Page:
‘The Heavens’ is a photographic documentary research project by Paolo Woods and Gabriele Galimberti, which sheds light on the obscure workings of tax havens. The book presents us with a picture-perfect image of shells, doors and polished shoes. It’s playing at being James Bond, only the villains look stunningly uninspiring and they hardly ever get caught.
“What we do might not really be ethical, but it’s certainly legal” - Richard Coles, former governor of the Cayman Islands
When the world wasn’t much bigger than a thirty-minute ride in the back of my parents’ car, I remember people being critical of those who moved across the border of our neighbouring country Belgium. These were rich folks, or at least they aspired to be, the others supposed. I didn’t understand much of it, only that they must be smart, as they were able to buy a bigger house and a fancier car by, in theory, moving just a few exotic kilometres away. Something to do with taxes, people said. I recall seeing pictures of these supposed mansions and being disappointed; it looked just like home, no ornamental pillars, eternal sunshine or prancing pink ponies whatsoever. I still don’t understand much of it today, but for different reasons. I’ve since learned that this phenomenon is called a tax haven and that it involves much more than one border, a short stretch of land and an actual, physical house.
Paolo Woods and Gabriele Galimberti were drawn by this same question: what constitutes a tax haven? For two years Woods (NL 1970, grew up in Italy) and Galimberti (IT, 1977) worked on ‘The Heavens’, a photographic documentary research project that sheds light on the obscure workings of seemingly exotic tax havens and the so-called offshore world. Given the publication of the Panama Papers and the Lux Leaks scandal earlier this year, the duo proves their nose for current affairs.
Woods’ and Galimberti’s interest was awakened as they were bent over a map in Woods’ Haiti home. Galimberti casually remarked that after a pretty good year the Italian government would claim half of his profits. I should hide it, he joked, upon which they observed that the notorious Cayman Islands were only an hour away. Could he actually pull it off? For that they needed to unravel the workings of a tax haven, about which the duo only had vague notions, even though the subject makes the news every day. A bigger challenge, given they’re photographers, was how to picture a phenomenon you can’t see.
“Many James Bond-movies were filmed on locations where tax havens are located. Long-legged beauties, mysterious wealth and spies travelling the globe set the tone. It gave the fast-growing off shore world a sexy touch.” – Nicholas Shaxson ‘The Great Escape’, The Heavens, 2015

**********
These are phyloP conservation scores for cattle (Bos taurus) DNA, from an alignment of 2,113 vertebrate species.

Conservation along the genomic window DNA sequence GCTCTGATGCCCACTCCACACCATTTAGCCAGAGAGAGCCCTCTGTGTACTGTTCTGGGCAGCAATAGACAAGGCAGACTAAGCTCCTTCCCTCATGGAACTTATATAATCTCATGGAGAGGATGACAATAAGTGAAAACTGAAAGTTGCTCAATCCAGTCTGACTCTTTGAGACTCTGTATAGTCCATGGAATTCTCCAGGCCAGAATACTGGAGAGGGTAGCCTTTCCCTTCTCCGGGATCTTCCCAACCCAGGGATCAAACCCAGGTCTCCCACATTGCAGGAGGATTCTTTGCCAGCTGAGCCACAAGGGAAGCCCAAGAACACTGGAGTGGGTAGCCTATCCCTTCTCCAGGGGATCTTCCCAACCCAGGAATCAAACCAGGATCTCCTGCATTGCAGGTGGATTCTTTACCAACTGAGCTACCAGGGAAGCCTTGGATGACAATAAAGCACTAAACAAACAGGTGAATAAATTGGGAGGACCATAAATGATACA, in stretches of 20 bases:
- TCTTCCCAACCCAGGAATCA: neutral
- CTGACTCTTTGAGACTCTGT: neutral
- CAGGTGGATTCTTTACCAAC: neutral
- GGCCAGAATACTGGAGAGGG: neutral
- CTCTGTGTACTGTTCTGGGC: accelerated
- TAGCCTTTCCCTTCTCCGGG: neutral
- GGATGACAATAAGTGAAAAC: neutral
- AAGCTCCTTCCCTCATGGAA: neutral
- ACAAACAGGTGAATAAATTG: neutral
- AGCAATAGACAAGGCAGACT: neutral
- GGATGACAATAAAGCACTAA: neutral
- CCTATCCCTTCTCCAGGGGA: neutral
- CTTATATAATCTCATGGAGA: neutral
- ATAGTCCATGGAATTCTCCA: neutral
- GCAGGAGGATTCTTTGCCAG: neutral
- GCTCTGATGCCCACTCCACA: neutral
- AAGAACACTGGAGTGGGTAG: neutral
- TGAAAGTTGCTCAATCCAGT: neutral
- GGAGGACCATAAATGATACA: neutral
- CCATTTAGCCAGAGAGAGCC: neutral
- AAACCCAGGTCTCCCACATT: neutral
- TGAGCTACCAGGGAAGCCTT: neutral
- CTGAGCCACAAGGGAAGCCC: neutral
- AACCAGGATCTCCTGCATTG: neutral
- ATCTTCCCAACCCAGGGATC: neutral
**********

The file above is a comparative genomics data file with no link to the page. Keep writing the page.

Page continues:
For over two years the duo travelled to thirteen different tax havens to capture associated phenomena, places and people. It included a lot of fact checking, “not because we’re nerds, but to avoid getting into trouble with any big companies’ lawyers”. Part of their research was setting up The Heavens LLC, incorporated in Delaware, USA with the same company Apple, Bank of America, Coca-Cola, General Electric, Google, Walmart and 285.000 other companies. It was done in twenty minutes, no papers required.
In a visual language borrowed from glossy annual reports and interior magazines, this is the image they present us with: shiny shoes, flawless rows of safes and post boxes, a tropical skyline (a forest of overtly designed but empty skyscrapers littering Panama’s coast), rooftop swimming pools, a moon speckled sea where a single yacht is anchored (waiting to bring Donald Trump Towers’ guests to a deserted island). Men with motorised hobbies, meetings with take away coffee, ugly carpets and comfy chairs, men and women in business uniforms. Singapore Freeport – part of the Singapore Diamond Exchange headed by Belgian Alain Vandenborre – built with extra solid foundations to be able to carry the tons of gold, diamonds that pass through each year and more art than you will find in Firenze. Flipping through the book is looking at surfaces and shells. It’s looking at nothing much, except for the occasional outstanding view. Tear sheets collected by an ambitious young man with big dreams and a lack of scruples. It’s playing James Bond, only the villains look stunningly uninspiring and they hardly ever get caught.
The duo learned the proof is in your pantry, your bookmarks, your wardrobe: Starbucks, Chiquita, Lays, Gillette, Amazon, Google, they all make use of ingenious, questionable, but legal ways to pay less tax and make more money. Unless you’re a hermit, there’s no escaping it. Billions of private and corporate dollars are stashed in tax havens, “often legally, to escape financial regulations or to reduce their taxes, draining the resources countries can spend on education, health care and security.” During the Vietnam War the USA even attracted blood money from Africa to finance the conflict, implicitly approving of armed conflict.
What lingers besides that dazzling world of polished make-believe is a pit in the stomach. Can a book like this change anything? Maybe not, but it does challenge you to a thorough reflection on today’s society. And although some Barbie-esque villa’s and palm trees are involved, I can now say for sure that a tax haven isn’t exotic at all. Thanks guys, for a depressingly good book.
‘The Heavens. Annual Report’
Paolo Woods and Gabriele Galimberti
Dewi Lewis media, 2015